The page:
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APMIS. 1992 May;100(5):437-48.

Proliferative myositis and fasciitis. A light and electron microscopic, cytologic, DNA-cytometric and immunohistochemical study.

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  • 1Department of Pathology, Sahlgren Hospital, University of Gothenburg, Sweden.


Two cases of proliferative myositis, four cases of proliferative fasciitis and one mixed form of proliferative myositis and fasciitis have been analyzed in terms of cell differentiation and DNA content. Light microscopically, the lesions were characterized by a mixture of proliferating spindle-shaped cells and uni-, bi- or occasionally multinucleated ganglion cell-like cells. The spindle cells showed ultrastructural features and immunohistochemical properties, including an immunoreactivity for smooth muscle-specific actin, indicative of a myofibroblastic differentiation. The ganglion cell-like cells displayed some resemblance to active osteoblasts ultrastructurally and differed immunohistochemically from the spindle cells by being non-immunoreactive for smooth muscle-specific actin. None of the two cell types showed immunoreactivity for desmin, myoglobin or factor VIII RAG. It is suggested that the two cell types represent different lines of cell differentiation. The cytologic features in smears, as seen in two cases of proliferative fasciitis and one case of proliferative myositis, are considered to be characteristic of these lesions and to permit the diagnosis to be made by fine-needle aspiration. In two of the cases, the lesion was diagnosed only cytologically and thereafter disappeared spontaneously within a month. Cytometric DNA measurements, using two different image analysis systems on Feulgen-stained sections and smears, revealed a "diploid" spindle-shaped cell population with a variable proportion of cells with scattered DNA values. The ganglion cell-like cells differed from the spindle cells by having a broad DNA peak in the diploid region and additional peaks in the tetraploid region, as well as a higher proportion of cells with scattered DNA values compared with those of the spindle-shaped cells. The results of the quantitative DNA analysis are well in keeping with the benign and proliferative nature of these lesions. However, with the technique used here, quantitative DNA analysis, does not distinguish these pseudosarcomatous fibrous lesions from diploid and tetraploid soft tissue sarcomas.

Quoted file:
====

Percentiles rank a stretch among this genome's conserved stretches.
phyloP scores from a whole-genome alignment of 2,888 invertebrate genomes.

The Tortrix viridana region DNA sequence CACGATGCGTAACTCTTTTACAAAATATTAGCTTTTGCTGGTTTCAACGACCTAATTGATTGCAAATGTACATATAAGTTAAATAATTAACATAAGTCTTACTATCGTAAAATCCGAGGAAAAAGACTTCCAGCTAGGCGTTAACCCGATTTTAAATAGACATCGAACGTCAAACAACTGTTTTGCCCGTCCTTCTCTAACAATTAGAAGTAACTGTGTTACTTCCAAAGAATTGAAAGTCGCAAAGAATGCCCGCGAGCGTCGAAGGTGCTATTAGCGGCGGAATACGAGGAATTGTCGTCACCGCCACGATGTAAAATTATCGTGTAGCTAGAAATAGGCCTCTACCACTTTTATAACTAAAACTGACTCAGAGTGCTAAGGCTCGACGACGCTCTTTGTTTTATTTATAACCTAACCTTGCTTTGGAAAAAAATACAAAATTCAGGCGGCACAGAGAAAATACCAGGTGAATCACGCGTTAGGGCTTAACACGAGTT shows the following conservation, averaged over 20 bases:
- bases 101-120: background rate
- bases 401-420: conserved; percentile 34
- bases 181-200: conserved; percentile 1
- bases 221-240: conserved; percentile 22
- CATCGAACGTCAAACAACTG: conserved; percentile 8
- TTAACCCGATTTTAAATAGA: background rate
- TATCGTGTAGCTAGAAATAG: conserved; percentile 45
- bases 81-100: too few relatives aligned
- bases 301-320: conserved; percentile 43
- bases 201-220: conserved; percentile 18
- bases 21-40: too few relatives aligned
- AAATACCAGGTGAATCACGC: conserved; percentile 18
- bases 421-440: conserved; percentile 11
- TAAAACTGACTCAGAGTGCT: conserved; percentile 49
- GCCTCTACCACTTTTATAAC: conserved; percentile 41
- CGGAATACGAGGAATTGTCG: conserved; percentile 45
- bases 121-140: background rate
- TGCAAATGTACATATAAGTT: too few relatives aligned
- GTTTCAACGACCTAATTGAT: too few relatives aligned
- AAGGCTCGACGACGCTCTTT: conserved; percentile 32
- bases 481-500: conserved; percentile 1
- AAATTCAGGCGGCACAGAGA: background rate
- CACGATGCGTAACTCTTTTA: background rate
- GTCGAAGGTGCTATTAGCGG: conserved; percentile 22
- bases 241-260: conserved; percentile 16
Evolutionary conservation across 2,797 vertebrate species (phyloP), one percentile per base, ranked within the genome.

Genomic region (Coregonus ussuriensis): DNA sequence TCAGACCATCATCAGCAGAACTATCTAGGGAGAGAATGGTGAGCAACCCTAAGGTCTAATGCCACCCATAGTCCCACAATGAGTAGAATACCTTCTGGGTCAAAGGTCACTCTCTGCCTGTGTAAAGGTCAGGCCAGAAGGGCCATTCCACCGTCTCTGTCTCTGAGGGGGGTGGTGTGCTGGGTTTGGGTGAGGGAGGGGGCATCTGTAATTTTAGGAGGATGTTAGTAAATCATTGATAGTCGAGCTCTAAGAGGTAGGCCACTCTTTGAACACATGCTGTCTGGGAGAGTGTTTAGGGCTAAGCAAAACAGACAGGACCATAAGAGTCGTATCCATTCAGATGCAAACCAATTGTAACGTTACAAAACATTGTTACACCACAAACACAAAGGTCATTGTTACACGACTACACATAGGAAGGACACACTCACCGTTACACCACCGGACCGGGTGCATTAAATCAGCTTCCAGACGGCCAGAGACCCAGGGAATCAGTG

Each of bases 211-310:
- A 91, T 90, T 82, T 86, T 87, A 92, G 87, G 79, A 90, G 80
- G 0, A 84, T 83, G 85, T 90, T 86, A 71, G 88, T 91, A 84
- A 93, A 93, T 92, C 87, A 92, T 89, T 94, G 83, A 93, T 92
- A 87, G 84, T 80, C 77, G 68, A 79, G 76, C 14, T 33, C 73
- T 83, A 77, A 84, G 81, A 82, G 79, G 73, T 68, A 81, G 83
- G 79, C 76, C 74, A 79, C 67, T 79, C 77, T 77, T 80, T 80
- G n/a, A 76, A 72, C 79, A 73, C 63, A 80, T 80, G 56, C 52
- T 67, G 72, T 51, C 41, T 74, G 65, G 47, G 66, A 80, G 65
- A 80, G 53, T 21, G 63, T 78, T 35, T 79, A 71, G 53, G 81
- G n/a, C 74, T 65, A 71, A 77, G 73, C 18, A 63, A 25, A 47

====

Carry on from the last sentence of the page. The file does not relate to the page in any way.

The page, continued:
[PubMed - indexed for MEDLINE]
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